Wednesday, September 3, 2014

The essential distinction between charter schools and charter school chains

Noah Pransky of TV station WTSP adds to the excellent coverage of Florida's charter school corruption scandal. The piece is well worth checking out. It is also a good place to emphasize a point I've made in passing before. The charter school sector is highly diverse. It ranges from literal mom and pop operations to nation-wide corporations. The best of these schools get good results, genuinely care about their students and can fill an important educational niche. The worst aggressively cook data to conceal mediocre results and gouge the taxpayers.

If current trends hold, I think charter schools will be nearly as diverse and I'm not optimistic about who the winners will be.
Charter Schools USA (CUSA) has been operating charter schools in Florida for 20 years, including recently-opened schools in Hillsborough County: Woodmont Charter, Winthrop Charter, and Henderson Hammock Charter. Although charter schools sometimes struggle financially at first, CUSA eventually collects a 5% management fee from each to provide administration and guidance.

But 10 Investigates found a much bigger pot of money CUSA has been able to tap into: rent. When the company helps open a new school, its development arm, Red Apple Development, acquires land and constructs a school. Then, CUSA charges the school high rent.

For example, Winthrop Charter in Riverview may struggle to balance its budget this year thanks to a $2 million rent payment to CUSA/Red Apple Development. The payment will equate to approximately 23% of its budget, even though CUSA CEO Jon Hage has been quoted as saying charter school rent should not exceed 20%.


Jurado adds that many new charter schools ultimately fail because they lack the stability or resources that Charter Schools USA provides. The company operates 70 schools in seven states.

But among CUSA's critics is the League of Women Voters, which recently released a study suggesting a troubling lack of separation between a charter school's advisory board and for-profit management companies. It also indicates charter school teachers aren't often paid as well and profits all-too-often play a role in educational decisions.

"That means that children aren't getting what they're owed by the public funding," said Pat Hall, a retired Jefferson High department head and Hillsborough County's education chair for the League of Women Voters.

The study also revealed school choice creates a higher risk of disruption to a child's education, as "statewide closure rate of charters is 20%" and "Charters are 50% of all F-rated schools in 2011." In the last week, last-minute problems displaced a hundreds of charter school students from St. Petersburg to Delray Beach.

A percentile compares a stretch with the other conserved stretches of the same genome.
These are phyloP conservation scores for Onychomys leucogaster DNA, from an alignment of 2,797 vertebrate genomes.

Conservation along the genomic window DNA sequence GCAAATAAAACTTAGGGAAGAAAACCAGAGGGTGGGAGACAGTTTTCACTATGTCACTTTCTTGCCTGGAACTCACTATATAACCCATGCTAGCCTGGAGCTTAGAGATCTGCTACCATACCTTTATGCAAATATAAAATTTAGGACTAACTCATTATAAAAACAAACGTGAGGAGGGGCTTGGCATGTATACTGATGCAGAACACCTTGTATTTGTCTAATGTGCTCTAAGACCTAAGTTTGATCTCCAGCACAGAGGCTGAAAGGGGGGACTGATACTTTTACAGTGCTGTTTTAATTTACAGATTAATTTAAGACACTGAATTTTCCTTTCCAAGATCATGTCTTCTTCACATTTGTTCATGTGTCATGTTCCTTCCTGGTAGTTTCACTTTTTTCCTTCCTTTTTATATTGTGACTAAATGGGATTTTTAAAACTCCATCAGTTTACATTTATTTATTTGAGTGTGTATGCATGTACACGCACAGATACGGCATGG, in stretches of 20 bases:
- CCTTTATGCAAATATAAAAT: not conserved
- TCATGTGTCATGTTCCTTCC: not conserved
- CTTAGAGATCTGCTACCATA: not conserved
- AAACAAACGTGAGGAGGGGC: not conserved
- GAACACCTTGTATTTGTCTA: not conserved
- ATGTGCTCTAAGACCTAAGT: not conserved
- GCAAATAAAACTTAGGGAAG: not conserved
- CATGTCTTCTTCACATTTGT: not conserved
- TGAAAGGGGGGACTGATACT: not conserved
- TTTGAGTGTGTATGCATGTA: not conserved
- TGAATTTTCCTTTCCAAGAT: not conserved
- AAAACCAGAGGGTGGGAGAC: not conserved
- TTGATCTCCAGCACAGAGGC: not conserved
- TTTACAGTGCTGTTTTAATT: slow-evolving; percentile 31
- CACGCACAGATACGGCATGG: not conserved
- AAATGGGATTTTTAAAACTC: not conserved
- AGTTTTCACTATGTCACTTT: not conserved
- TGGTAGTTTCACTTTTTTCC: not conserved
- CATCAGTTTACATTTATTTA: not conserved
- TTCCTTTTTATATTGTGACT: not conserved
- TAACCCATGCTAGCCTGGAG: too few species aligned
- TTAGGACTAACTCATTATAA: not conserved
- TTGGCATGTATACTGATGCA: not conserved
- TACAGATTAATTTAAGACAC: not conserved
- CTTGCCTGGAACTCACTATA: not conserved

Hall acknowledges many charter schools are teaching children in unique and successful ways, but says Charter Schools USA isn't offering students anything that's not available in public schools. She adds that the schools are so focused on FCAT fundamentals, they forego many traditional aspects of the school experience.

While many CUSA schools may not have amenities such as a library or cafeteria, a company spokesperson said moving those amenities to the classroom can improve a student's learning atmosphere.



Charter Schools USA, its executives, and its subsidiaries have also spent millions of dollars to influence how laws are written in Florida.

State records reveal CUSA has donated $468,850 to candidates and committees at the state level since 2010. Most went to the Republican Party of Florida and other candidates/committees who support school choice.

CUSA CEO Jonathan Hage donated $50,000 to Gov. Rick Scott's "Let's Get to Work" committee in 2013, as well as thousands of dollars to other Republican candidates and committees. That includes four donations to various Charlie Crist campaigns between 2000 and 2006.

Other executives, Red Apple Development, and affiliated board members have thousands more.

State records indicate CUSA has also increased its lobbying expenditures every year since 2010, nearing $2 million in Tallahassee lobbying alone.

Executive lobbying expenditures, by year (only ranges provided):

2010 – Between 60,009 and 189,987
2011 – Between 100,007 and 209,989
2012 – Between 120,004 and 219,990
2013 – Between 230,004 and 379,985
2014 (first quarter) - Between 80,000 and 109,997
TOTALS: Between 590,000 and $1.1 million
Legislative lobbying expenditures, by year (state estimates):

2010 – $165,000
2011 – $265,000
2012 – $270,000
2013 – $320,000
2014 (first quarter) - $95,000
TOTALS: Between 590,000 and $1.1 million
The League of Women Voters also identified numerous legislators with connections to Charter Schools (Read Page 13), but none associated with Charter Schools USA, although state Rep. Jamie Grant, R-Tampa, sits on the volunteer Bay Area Charter Foundation board.

Asked about spending money on politics instead of in the classroom, Jurado pointed to the hordes of happy parents and thousands on CUSA waiting lists in Hillsborough County.

"I don't think the parents are going to look at this as, 'that's too much money to spend,' when they see the results from the child," Jurado said.

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